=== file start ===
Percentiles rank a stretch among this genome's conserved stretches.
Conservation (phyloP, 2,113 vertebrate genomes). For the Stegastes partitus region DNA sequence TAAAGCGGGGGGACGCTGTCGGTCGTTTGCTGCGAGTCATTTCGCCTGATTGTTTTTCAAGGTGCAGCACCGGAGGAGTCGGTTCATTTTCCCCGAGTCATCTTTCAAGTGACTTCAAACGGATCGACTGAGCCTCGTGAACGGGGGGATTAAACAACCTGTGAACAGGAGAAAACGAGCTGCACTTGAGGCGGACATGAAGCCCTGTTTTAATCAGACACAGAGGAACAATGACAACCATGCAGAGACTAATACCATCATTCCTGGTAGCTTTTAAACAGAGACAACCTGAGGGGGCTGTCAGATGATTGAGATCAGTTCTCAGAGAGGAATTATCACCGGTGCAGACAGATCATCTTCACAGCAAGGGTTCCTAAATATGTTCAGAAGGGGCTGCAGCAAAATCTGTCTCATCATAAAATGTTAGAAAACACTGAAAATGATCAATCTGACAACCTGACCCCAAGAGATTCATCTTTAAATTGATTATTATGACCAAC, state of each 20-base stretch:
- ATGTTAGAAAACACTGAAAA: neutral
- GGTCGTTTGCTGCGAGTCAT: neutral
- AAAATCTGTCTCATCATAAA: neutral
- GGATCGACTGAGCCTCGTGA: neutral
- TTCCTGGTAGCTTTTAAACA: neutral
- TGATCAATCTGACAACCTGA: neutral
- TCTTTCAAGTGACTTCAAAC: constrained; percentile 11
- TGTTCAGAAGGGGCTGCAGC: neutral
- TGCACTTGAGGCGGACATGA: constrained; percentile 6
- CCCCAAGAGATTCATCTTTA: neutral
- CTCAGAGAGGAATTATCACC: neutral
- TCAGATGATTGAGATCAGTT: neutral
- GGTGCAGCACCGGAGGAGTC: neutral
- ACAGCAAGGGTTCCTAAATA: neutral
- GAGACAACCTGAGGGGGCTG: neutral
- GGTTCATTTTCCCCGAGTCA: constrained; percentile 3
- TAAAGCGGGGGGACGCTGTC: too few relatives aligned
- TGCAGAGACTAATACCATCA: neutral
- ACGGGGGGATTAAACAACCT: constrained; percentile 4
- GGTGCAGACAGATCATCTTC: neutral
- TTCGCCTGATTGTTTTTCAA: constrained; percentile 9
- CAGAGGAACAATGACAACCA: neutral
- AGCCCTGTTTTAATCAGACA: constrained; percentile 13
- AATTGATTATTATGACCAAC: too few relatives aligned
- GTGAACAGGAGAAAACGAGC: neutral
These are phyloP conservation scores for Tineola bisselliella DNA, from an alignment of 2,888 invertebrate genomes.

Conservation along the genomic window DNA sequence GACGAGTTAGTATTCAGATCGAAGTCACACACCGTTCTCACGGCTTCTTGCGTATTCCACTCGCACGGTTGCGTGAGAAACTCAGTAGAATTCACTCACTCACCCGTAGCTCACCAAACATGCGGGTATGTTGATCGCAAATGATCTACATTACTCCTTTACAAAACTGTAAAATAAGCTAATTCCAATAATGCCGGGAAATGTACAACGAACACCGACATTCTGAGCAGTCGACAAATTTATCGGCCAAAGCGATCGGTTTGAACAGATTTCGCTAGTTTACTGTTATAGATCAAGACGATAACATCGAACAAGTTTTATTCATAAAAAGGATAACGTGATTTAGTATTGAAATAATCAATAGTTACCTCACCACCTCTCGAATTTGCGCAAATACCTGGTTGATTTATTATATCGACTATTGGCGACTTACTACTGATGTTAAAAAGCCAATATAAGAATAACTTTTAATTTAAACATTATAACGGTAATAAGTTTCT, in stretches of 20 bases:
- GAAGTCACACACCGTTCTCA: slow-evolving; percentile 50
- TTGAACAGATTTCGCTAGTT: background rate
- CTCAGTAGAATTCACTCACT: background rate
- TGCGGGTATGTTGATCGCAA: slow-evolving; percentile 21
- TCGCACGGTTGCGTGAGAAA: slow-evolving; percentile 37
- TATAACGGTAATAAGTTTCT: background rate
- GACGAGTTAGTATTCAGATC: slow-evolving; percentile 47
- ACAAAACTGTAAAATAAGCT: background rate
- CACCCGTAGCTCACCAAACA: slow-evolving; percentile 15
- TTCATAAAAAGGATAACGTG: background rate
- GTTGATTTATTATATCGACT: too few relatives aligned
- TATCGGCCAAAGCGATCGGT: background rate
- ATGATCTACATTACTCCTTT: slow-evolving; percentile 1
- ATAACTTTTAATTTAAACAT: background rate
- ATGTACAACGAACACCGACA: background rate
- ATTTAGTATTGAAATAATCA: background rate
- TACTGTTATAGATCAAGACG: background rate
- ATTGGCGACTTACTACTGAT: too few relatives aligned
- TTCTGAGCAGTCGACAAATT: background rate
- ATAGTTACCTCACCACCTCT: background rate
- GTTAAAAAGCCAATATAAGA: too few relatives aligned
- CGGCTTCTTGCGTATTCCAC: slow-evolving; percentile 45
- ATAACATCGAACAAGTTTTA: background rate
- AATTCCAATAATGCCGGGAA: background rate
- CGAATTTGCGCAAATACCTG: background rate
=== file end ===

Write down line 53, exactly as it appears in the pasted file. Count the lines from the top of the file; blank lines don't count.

- AATTCCAATAATGCCGGGAA: background rate